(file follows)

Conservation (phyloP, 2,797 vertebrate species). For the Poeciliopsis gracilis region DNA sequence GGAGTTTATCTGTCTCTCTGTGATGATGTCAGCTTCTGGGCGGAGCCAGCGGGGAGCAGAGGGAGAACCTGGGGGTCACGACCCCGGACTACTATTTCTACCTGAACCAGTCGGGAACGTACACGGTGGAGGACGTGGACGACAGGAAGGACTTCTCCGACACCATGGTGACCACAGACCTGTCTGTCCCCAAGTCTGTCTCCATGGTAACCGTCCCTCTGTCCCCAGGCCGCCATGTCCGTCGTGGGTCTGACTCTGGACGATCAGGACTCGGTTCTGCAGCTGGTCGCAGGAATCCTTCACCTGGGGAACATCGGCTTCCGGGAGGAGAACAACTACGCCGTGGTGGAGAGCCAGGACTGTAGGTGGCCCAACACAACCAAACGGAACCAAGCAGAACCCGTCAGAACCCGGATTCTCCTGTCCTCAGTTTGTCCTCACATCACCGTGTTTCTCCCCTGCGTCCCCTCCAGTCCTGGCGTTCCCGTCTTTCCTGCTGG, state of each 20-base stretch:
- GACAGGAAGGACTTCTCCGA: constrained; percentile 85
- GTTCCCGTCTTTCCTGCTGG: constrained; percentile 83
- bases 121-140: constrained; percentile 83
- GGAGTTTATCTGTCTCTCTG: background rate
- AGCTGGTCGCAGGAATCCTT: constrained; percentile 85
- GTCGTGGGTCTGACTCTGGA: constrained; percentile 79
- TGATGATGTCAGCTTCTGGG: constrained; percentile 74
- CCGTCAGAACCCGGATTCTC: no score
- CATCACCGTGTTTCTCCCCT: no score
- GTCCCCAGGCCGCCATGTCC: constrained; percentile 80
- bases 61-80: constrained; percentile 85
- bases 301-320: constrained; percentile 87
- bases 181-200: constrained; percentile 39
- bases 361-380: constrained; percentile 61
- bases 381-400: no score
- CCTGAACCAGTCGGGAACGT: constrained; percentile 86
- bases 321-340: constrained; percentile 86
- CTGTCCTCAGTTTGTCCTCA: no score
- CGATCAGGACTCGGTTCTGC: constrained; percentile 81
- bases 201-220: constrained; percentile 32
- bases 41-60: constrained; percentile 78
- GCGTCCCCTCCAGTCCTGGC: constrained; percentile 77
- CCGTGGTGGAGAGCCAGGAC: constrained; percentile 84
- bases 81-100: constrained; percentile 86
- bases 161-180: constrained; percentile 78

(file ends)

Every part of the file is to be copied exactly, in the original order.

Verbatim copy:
Conservation (phyloP, 2,797 vertebrate species). For the Poeciliopsis gracilis region DNA sequence GGAGTTTATCTGTCTCTCTGTGATGATGTCAGCTTCTGGGCGGAGCCAGCGGGGAGCAGAGGGAGAACCTGGGGGTCACGACCCCGGACTACTATTTCTACCTGAACCAGTCGGGAACGTACACGGTGGAGGACGTGGACGACAGGAAGGACTTCTCCGACACCATGGTGACCACAGACCTGTCTGTCCCCAAGTCTGTCTCCATGGTAACCGTCCCTCTGTCCCCAGGCCGCCATGTCCGTCGTGGGTCTGACTCTGGACGATCAGGACTCGGTTCTGCAGCTGGTCGCAGGAATCCTTCACCTGGGGAACATCGGCTTCCGGGAGGAGAACAACTACGCCGTGGTGGAGAGCCAGGACTGTAGGTGGCCCAACACAACCAAACGGAACCAAGCAGAACCCGTCAGAACCCGGATTCTCCTGTCCTCAGTTTGTCCTCACATCACCGTGTTTCTCCCCTGCGTCCCCTCCAGTCCTGGCGTTCCCGTCTTTCCTGCTGG, state of each 20-base stretch:
- GACAGGAAGGACTTCTCCGA: constrained; percentile 85
- GTTCCCGTCTTTCCTGCTGG: constrained; percentile 83
- bases 121-140: constrained; percentile 83
- GGAGTTTATCTGTCTCTCTG: background rate
- AGCTGGTCGCAGGAATCCTT: constrained; percentile 85
- GTCGTGGGTCTGACTCTGGA: constrained; percentile 79
- TGATGATGTCAGCTTCTGGG: constrained; percentile 74
- CCGTCAGAACCCGGATTCTC: no score
- CATCACCGTGTTTCTCCCCT: no score
- GTCCCCAGGCCGCCATGTCC: constrained; percentile 80
- bases 61-80: constrained; percentile 85
- bases 301-320: constrained; percentile 87
- bases 181-200: constrained; percentile 39
- bases 361-380: constrained; percentile 61
- bases 381-400: no score
- CCTGAACCAGTCGGGAACGT: constrained; percentile 86
- bases 321-340: constrained; percentile 86
- CTGTCCTCAGTTTGTCCTCA: no score
- CGATCAGGACTCGGTTCTGC: constrained; percentile 81
- bases 201-220: constrained; percentile 32
- bases 41-60: constrained; percentile 78
- GCGTCCCCTCCAGTCCTGGC: constrained; percentile 77
- CCGTGGTGGAGAGCCAGGAC: constrained; percentile 84
- bases 81-100: constrained; percentile 86
- bases 161-180: constrained; percentile 78